Divan The Kurdish Long-necked Lute

Mehmet Erenler Master of Baglama and Divan Sazi

Mehmet Erenler Master of Baglama and Divan Sazi

Divan the Kurdish Long-necked Lute

by Peyman Nasehpour

Abstract. The divan is a long-necked lute belonging to the so-called "baglama family of musical instruments". This is an introduction to the divan which is becoming popular among Iranian Kurdish people.

Introduction. The "divan دیوان" is a long-necked lute most popular among Kurdish-speaking people in Turkey. It is becoming popular among the Kurdish-speaking people in Iran, Iraq, and Syria. On this note, we first introduce the so-called baglama family of musical instruments, and later, we discuss the divan in some detail.

Baglama family of musical instruments. The baglama family of musical instruments is a family of pear-shaped long-necked lutes having movable frets, all similar to each other but different in size. They are played by plectrums or fingertips depending on the performing style of the musician. In the following, we briefly discuss the different types of baglama.

Iranian Kurdish people, in particular, Kurdish musicians living in Bukan, Kermanshah, Mahabad, and Sanandaj cities have shown some interest in the musical instrument "divan دیوان". Note that while tanbour is quite popular in the Kermanshah province of Iran, the only long-necked lute that has been popular in Kurdish music performed in the Kurdistan province of Iran is the "tar تار". For example, the tar and other instruments were used to accompany Ali Asghar Kordestani (1881- after 1944) who was a famous vocalist singing Persian dastgah music though in the Kurdish language which was unique of its kind. Note that he recorded his vocal music while accompanied by Persian tar and other instruments in 1929 and the gramophone disks of his voice were released one year later. The instrument "oud عود" (Persian lute) has been also used in Kurdish music, for example by Arsalan Kamkar who is a member of the Kamkars Ensemble, though the use of the oud in Kurdish music of Iran is very rare.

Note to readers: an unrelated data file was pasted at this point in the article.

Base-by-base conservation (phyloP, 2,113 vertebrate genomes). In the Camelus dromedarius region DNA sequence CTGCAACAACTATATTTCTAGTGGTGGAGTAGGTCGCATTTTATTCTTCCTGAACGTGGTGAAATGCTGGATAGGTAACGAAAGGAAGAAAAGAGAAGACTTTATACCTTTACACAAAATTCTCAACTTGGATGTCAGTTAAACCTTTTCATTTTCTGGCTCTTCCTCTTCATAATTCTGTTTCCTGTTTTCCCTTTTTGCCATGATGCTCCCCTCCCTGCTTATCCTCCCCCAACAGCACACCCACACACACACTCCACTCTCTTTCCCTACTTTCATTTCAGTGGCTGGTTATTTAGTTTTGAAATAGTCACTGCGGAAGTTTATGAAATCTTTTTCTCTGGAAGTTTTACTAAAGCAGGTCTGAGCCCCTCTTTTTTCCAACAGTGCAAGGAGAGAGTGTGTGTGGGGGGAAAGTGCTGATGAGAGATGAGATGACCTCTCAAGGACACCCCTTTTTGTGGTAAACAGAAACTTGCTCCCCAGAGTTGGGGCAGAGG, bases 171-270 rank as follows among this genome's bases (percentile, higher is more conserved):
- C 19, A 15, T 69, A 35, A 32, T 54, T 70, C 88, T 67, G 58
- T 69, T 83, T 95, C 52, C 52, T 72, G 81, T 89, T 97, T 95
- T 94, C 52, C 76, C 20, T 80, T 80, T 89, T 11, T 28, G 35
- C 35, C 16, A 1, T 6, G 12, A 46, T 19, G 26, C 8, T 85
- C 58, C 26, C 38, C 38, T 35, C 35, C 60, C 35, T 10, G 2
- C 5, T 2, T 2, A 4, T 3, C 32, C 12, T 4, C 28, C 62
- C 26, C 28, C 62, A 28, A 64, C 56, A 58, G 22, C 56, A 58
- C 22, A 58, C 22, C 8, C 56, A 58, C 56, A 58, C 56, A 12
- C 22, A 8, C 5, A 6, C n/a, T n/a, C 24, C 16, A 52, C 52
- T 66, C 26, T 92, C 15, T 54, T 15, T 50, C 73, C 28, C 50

The etymology of the word divan. The Persian word "div دیو" which originated in the Avestan term "daeva" is a particular sort of supernatural entity with disagreeable characteristics. In the "Gathas گاتاها", the oldest texts of the Zoroastrian canon, the daevas are "wrong gods", "false gods", or "gods that are (to be) rejected". Based on this, one can imagine why in "Shahnameh شاهنامه" which is a long epic poem written by the Persian poet Ferdowsi, the name "div دیو" is used for "bad people":

تو مر دیو را مردمِ بد شناس     کسی کو ندارد ز یزدان سپاس

هرآن‌کو گذشت از رهِ مردمی     ز دیوان شُمر، مَشمُر از آدمی

Note that "divan دیوان" is a plural of "div دیو". However, a divan, also spelled as "devan" or "diwan", was also a high governmental body or its chief official in ancient Persia. For example, the phrase "divansalari دیوان‌سالاری" is still reserved for bureaucracy in today's Persian language.

Finally, let me add that the word "divan", in Perian literature, means "a collection of poems of one poet" like "Divan-e-Hafiz دیوان حافظ" which means the collection of the poems of Hafiz (world famous Persian poet). Those who are familiar with the German writer and statesman, Goethe, might have perhaps heard of his book "West-östlicher Divan".

It is still not clear to me why this large-sized baglama is called "divan sazı".


[A] Shahu Abdi: Seyed Ali Asghar Kordestani, Mahoor Music Quarterly 73, pp. 41-69, 2016. 

[F] Abolqasem Ferdowsi: Shahnameh (The Persian Book of Kings), 1010. [Republished by efforts of Jalal Khaleghi Motlagh and Translated from Persian into English by Dick Davis in 2006]

[G] Johann Wolfgang Von Goethe: West-östlicher Divan. Createspace Independent Pub., 1819.

[Re] James W. Redhouse: A Turkish to English Lexicon, Librairie du Liban (New Impression, 1987), Beirut, 1890.

[Sa] Cemsid Salehpur: Türkçe Farsça Genel Sözlügü, Tehran, 1996.

[Se] Mehdi Setayeshgar: Vazhe-Name-ye-Musighi-ye-Iran Zamin, Tehran, Vol. I (1995) & Vol. II (1996).

[T] Mohammad Taghi Massoudieh: Saz-ha-ye-Iran, Zarrin-va-Simin Publishers, Tehran, 2004.

For more on the other musical instruments, see the following notes:

Persian Drums

Persian Musical Instruments 

Azerbaijani Musical Instruments 

Persian Percussion Instruments